Christmas traditions around the world
Keeping with our festive theme, we thought it would be fun to take a look at the various traditions undertaken by countries you can visit on coach holidays during Christmas. Everyone knows that in the UK, we put up a decorated tree and hang our stockings up waiting for Mr Santa Claus to fill (if we’ve been good) but what do other people from across the world do for Christmas? Here’s a little whistle-stop tour of some of the festive traditions that take place in a few places around the world…
Christmas in Brazil
This country has a mix of people from a variety of ethnic backgrounds so there are many different Christmas customs to account for. One tradition is to create a Presépio (nativity scene) and this is common practice throughout North
Eastern Brazil where displays feature in churches, homes and shops. In Brazil, the gift-bringer is Papai Noel or Father Noel who apparently lives in Greenland and when he arrives in Brazil, he changes into silk clothing because of the intense summer heat. The Christmas meal enjoyed here consists of turkey, ham, coloured rice, vegetables and fruit dishes. Devout Catholics attend Missa do Galo (Midnight Mass) that finishes at 1am on Christmas Morning. They attend another service late afternoon once the Ceia de Natal meal has been consumed. Decorations include fresh flowers picked from the garden, huge Christmas Trees covered in colourful electric lights can be found in cities such as Brasilia, San Paolo and Rio de Janeiro.
Christmas In China
Those in China who are Christian will let their children decorate the Christmas Tree with colourful ornaments that are usually made from paper and shaped into flowers, chains and lanterns. Muslin stockings are hung up for Dun Che Lao Ren (Christmas Old Man) to fill with gifts and treats. Those who are non-Christian call this festive season The Spring Festival and a whole host of celebrations take place including delicious meals and paying respects to their ancestors. As with Christmas, children are the main focus of the Spring Festival and they receive gifts of clothes, toys and the whole family watch firecracker displays in the evenings.
Christmas In Pakistan
Christmas Day is a Public Holiday here where people across the country remember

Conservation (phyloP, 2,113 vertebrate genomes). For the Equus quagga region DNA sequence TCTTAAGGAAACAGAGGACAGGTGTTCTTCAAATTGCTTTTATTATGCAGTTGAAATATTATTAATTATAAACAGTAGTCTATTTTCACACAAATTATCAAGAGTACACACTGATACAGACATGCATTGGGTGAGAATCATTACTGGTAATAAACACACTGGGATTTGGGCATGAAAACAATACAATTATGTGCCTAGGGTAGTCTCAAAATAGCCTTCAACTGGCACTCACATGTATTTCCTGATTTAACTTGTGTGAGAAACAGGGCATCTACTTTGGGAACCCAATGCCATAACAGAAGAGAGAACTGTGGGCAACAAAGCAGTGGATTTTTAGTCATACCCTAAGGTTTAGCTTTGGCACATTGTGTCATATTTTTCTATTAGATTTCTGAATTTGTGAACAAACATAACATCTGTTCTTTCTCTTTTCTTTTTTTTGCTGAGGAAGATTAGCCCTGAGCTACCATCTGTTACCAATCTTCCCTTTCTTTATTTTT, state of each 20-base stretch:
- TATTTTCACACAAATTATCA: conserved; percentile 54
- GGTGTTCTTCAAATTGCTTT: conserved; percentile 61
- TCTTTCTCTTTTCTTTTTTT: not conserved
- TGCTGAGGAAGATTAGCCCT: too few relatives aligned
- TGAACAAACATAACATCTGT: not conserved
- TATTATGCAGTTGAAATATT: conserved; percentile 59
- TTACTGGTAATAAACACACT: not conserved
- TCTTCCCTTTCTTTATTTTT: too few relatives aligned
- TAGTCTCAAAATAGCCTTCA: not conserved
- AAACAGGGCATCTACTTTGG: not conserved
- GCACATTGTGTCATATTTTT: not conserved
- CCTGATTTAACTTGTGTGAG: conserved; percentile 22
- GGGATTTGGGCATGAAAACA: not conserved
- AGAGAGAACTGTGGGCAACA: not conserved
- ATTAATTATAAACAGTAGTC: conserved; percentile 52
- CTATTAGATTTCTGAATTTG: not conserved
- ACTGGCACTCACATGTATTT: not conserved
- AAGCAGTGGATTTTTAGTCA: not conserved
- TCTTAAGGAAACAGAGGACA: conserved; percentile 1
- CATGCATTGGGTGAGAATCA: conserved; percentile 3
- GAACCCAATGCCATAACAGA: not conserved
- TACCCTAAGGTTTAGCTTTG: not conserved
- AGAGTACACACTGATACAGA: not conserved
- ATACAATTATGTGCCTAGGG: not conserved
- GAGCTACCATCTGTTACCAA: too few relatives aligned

Jinnah, the founder of Pakistan. Those who are Christian celebrate Christmas with the exchange of gifts and cards, by wearing new clothes and visiting the homes of family and friends. They also attend a church service called Bara Din (The Big Day) and the ceremonies are usually packed out.
Christmas In The Phillippines
Celebrations in The Phillippines usually begin 9 days before Christmas with a
Mass called Misa de Gallo where the story behind the birth of Christ is read from the Bible. There is a pageant called Panunuluyan that takes place each evening on the lead-up to Christmas Day where a couple is chosen to play the parts of Joseph and Mary. Mass is held hourly on Christmas Day itself so that everyone can attend and includes a play called the Pastore. When the play closes, a star from the upper part of the Church slides down a wire and rests above the Nativity Scene. Traditions include children going around their neighbourhood and singing carols – some receive money and others get fed as a token of thanks. Any money they receive will be used to buy gifts for themselves or for loved ones. 3-D parols or star lanterns are also made out of bamboo and coloured in thin plastic film to symbolise the guiding star that the Three Wise Men followed to find Jesus Christ. Affluent households serve all kinds of food including traditional lechon, roast suckling pig and pansit (noodles) and grandparents gather their grandchildren together and toss coins in the middle of the circle as extra gifts and wishes for prosperity for the New Year!
Christmas In Spain
It gets extremely festive in Spain as the big day approaches with tiny oil lamps being lit in every household on Christmas Eve (known locally as Nochebuena or The Good Night). The locals attend Midnight Mass and after Christmas
Dinner, the streets are filled with dancers as they take part in the Jota which has been handed down generations for 100s of years. Instead of Santa Claus, Spanish children consider the Three Wise Men as the gift-bearers therefore shoes are filled with straw or barley for the tired camels who have to carry their riders through the busy night. By morning, the camel food has been magically replaced by presents. Most homes have a manger that’s complete with carved figures. During the weeks before Christmas, families gather around their manger to sing, whilst children play tambourines and dance. Spanish people tend to honour the cow over the festive period as it is thought that when Mary gave birth to Jesus, the cow breathed on the Baby Jesus to keep him warm. A traditional Christmas treat enjoyed throughout Spain is the Turron which is a kind of almond candy!
This is just the tip of the iceberg when looking at Christmas traditions from around the world. Maybe you know of some that we have not mentioned here, get in touch and let us know!